When I was a very young woman, I was under the impression that parents were only responsible for their children until they reached adulthood (otherwise known as eighteen). In my world, parents didn't pay for college. If you wanted to go to college, you got a job in highschool and saved your money. And then you worked your way through school.
As it turned out, my kids weren't interested in college. They could barely wait to graduate from high school. And that was fine with me. I was involved in attending college myself. As I barely had the money to pay for my own classes, their lack of interest was okay with me. One went into the Navy. Another went to work in a warehouse where he's been employed for twenty years. Another one has managed at various McDonalds for nearly twenty years. And the last one manages a billing department in a doctor's office.
For all of that, they all struggle in today's economy. And there is still that niggling feeling as a parent that I should help out. I have an idea that feeling never goes away.
Oh, we've done our share of outright support, but not for quite a few years now. I'm not at all interested in going back to that. But I also know that there are material things they do without because money is short. And as a parent and grandparent I have to stand down. The way I deal with it is simple. I remember where I was in my life when I was their age. And then I remind myself that I would have found it humiliating if my parents were constantly giving me stuff. That's an indication that the parent doesn't believe in their kid. So yeah, I stand back.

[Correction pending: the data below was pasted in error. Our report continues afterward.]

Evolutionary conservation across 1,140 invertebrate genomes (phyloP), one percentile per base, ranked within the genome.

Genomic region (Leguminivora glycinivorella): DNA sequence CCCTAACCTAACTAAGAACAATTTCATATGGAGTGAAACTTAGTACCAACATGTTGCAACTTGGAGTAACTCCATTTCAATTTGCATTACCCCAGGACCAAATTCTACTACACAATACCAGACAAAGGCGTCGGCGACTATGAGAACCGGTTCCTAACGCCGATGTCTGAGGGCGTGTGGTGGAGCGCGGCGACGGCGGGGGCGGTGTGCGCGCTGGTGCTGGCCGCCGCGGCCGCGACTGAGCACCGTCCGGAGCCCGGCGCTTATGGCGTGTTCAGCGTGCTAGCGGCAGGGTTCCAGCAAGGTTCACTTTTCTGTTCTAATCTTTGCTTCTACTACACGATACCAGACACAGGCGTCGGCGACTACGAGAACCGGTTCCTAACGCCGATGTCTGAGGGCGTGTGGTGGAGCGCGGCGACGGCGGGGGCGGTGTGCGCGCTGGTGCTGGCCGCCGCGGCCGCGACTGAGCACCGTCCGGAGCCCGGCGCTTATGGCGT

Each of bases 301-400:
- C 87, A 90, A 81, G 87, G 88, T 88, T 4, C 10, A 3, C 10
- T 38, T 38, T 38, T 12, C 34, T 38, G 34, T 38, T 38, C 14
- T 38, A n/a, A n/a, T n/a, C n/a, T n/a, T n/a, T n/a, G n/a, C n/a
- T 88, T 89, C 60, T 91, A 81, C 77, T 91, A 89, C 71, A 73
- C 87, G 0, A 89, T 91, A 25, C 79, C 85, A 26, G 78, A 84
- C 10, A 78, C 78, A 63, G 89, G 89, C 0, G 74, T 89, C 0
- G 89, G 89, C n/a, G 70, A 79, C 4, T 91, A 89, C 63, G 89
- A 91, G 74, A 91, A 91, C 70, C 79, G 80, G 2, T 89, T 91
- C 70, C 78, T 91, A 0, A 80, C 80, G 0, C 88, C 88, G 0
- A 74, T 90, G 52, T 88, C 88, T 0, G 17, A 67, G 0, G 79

Much the same thing happens when the grandkids get into things that they shouldn't. It's hard to stand back and let my daughters struggle with parenting issues. Even as I know that they are the responsible parties, there's a yearning to "help" ease things. But I take a deep breath and shut my mouth. We all have our responsibilities to bear. I've done mine.
But you know? The heart doesn't quite understand that they're not my babies anymore. Nope. When I'm in my eighties and they're in their sixties, they'll still be my kids. I'll still worry about them. I'll still wish I could make things easier. Though I suspect by then, they just might be supporting me...